IAB Research Project Description

The Functional Significance of Variation in the Production of Extrafloral Nectaries by Aspen

Extrafloral nectaries on an acacia plant in the Institute of Arctic Biology Research Greenhouse. Date unknown. Credit: Courtesy IAB Research Greenhouse

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Extrafloral nectaries (EFNs) are nectar-secreting glands located on stems, leaves, and bracts (modified or specialized leaves) that occur in a wide taxonomic range of plants. The relationship between EFNs and ants is a classic example of a defense mutualism. Ants and other natural enemies, attracted by food rewards (and sometimes nesting space), kill or dislodge herbivores which can damage plants.

In this project principal investigator Diane Wagner and her team are studying the function and maintenance of variation in EFN expression in the quaking aspen (Populus tremuloides), an ecologically important and widespread serving as wildlife habitat, fire break, recreational backdrop, and a source of wood pulp. In aspen, EFN expression varies at multiple spatial scales: leaves within ramets (an independent member of a clone), ramets within genets (groups of genetically identical individuals), and among genets. Preliminary evidence collected over the past three years in Interior Alaska suggests that the presence of EFNs on leaves decreases herbivory (feeding on plants), both indirectly, by attracting ants and parasitoid wasps, and directly, by affecting the oviposition or egg-laying behavior of at least one specialist herbivore, the aspen leaf miner (Phyllocnistis populiella). In addition, the defensive benefit of EFNs appears to decline with increasing tree height, probably because visitation by natural enemies declines with canopy height.

Dozens of studies conducted in the past 50 years document that ants reduce herbivory on plants to which they have access, and some have demonstrated resulting benefits to correlates of plant fitness. Other natural enemies including coccinelid beetles, mites, spiders, and wasps, also collect nectar from EFNs. Several studies have shown that parasitism rates of herbivores tend to be higher on plant species with EFNs. Yet experimental evidence of parasitoids as a selective agent for EFNs is lacking in natural systems. Field-based exclusion of parasitoids while allowing access to other natural enemies has not been feasible and it is often difficult to determine if parasitism actually reduces herbivore damage to plants.

Little attention has been paid to natural variation in the presence and abundance of EFNs within and between plants either because this variation is absent or overlooked. Yet the study of this natural variation has enormous potential to improve our understanding of the evolution of EFNs. As metabolically active secretory organs, EFNs are often assumed to be costly and maintained in populations by conferring a fitness benefit. In species where it has been examined, the expression of EFNs has a genetic component and the presence of EFNs in many species appears to be maintained by natural selection.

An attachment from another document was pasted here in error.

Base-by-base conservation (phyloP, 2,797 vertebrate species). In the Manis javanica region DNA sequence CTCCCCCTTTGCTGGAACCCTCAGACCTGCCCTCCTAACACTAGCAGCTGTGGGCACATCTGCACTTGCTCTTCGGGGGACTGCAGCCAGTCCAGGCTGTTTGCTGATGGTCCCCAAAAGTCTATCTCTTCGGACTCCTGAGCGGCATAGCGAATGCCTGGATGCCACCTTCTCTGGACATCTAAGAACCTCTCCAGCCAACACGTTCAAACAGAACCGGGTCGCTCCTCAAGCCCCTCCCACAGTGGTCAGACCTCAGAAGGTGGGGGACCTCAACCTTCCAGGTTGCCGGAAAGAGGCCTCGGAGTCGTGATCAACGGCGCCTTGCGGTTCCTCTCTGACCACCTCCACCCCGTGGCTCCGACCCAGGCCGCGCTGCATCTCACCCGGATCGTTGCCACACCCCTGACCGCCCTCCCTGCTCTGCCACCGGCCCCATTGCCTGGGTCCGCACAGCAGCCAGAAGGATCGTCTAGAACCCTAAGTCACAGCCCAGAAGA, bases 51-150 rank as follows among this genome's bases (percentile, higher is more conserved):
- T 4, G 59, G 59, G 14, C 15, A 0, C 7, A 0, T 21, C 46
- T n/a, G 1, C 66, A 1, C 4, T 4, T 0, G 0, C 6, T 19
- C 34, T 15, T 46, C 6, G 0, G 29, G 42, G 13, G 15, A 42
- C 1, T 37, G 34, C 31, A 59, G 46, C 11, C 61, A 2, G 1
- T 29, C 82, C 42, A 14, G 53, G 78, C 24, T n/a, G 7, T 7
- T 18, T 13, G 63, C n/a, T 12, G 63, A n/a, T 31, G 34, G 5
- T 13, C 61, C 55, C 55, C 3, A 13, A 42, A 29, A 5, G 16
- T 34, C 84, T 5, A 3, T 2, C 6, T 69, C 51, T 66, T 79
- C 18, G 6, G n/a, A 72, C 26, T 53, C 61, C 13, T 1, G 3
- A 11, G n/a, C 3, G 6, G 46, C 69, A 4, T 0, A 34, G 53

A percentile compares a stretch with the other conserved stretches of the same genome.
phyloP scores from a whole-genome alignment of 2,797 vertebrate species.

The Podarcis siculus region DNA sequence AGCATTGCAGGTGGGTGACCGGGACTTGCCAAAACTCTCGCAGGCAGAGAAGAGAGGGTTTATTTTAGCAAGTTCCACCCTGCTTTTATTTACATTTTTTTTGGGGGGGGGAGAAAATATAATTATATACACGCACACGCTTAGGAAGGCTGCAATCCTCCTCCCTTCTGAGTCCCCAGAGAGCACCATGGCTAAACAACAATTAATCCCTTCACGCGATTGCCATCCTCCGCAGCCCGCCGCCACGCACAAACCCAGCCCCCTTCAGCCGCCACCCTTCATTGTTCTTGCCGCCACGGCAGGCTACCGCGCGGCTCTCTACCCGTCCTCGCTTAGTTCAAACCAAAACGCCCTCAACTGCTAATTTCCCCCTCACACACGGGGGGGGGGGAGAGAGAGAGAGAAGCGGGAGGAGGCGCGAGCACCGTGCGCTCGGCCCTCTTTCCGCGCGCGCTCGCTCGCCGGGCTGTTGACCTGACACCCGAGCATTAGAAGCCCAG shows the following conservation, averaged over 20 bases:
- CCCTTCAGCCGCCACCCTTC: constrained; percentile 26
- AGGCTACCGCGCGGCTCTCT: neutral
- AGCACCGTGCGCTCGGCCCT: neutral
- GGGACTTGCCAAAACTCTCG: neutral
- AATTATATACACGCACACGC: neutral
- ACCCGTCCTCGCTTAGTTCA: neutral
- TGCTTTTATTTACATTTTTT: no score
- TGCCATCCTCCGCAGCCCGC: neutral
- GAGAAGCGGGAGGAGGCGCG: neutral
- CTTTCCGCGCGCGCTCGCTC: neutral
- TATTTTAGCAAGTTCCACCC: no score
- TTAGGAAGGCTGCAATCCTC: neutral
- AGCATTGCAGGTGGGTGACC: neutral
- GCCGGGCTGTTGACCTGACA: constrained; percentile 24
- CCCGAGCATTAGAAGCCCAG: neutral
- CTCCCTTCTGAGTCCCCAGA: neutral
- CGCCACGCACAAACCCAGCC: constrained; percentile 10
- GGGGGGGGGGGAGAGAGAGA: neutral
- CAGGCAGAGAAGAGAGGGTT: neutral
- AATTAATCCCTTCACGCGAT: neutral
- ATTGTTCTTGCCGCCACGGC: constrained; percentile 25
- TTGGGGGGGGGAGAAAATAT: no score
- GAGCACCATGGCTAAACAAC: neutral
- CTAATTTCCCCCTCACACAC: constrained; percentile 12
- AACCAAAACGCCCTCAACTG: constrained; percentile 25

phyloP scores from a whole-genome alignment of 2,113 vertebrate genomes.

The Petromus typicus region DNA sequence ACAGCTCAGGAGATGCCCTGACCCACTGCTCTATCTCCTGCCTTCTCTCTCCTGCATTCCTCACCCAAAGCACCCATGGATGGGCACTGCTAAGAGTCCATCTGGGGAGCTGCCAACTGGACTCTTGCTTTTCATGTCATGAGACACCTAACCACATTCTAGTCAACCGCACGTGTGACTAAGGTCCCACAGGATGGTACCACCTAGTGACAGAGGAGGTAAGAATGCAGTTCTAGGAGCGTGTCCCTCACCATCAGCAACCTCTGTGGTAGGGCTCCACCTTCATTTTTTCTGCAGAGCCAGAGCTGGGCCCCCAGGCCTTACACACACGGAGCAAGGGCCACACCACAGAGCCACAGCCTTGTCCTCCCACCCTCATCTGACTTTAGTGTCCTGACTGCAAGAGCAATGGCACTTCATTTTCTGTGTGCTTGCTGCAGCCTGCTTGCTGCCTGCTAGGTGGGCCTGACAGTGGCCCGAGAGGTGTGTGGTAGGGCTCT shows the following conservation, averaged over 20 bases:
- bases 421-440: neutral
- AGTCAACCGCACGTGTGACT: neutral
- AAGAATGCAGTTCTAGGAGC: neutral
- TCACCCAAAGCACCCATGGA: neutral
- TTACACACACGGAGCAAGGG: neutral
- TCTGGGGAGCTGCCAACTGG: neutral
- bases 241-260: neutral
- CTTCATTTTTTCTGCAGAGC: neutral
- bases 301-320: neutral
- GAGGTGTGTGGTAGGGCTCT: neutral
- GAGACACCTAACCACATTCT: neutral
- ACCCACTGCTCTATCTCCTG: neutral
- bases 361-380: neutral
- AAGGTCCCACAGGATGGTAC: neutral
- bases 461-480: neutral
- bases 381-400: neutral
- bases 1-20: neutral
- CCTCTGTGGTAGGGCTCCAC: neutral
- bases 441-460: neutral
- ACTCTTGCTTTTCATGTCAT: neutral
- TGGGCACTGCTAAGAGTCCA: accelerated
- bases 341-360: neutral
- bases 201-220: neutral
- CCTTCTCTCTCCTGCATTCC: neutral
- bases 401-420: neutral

By relating EFN expression to herbivory in natural systems, we can better understand current selection on this trait. In addition, the existence of leaves with and without EFNs on the same plant provides the opportunity to study behavioral responses of herbivores and natural enemies to EFNs, while controlling for plant-level sources of variation. Previous studies have convincingly shown that EFNs defend plants through indirect means, by attracting predators that remove herbivores. We suggest that the direct behavioral responses of herbivores to EFNs may play an important and previously unrecognized role in EFN evolution. If herbivores can perceive the presence of EFNs, and leaves with EFNs impose a higher rate of herbivore mortality, then selection is expected to favor individuals who avoid visiting leaves with EFNs. Herbivore avoidance of leaves with EFNs would combine with higher mortality on EFN-bearing leaves and strengthen selection for expression of EFNs. Furthermore, avoidance of EFNs might persist for some time even in the absence of differential mortality on leaves with and without EFNs.

Project Funding

National Science Foundation
1 Apr 2006 – 1 Mar 2009
IAB Proposal #06-002
UAF Grant #G3021
IAB Project #144

Media Contact

Marie Thoms
Communications/Web Manager
Institute of Arctic Biology
302A Irving I
University of Alaska Fairbanks
Fairbanks, AK 99775-7000
email: methoms@alaska.edu
phone: 907.474.7412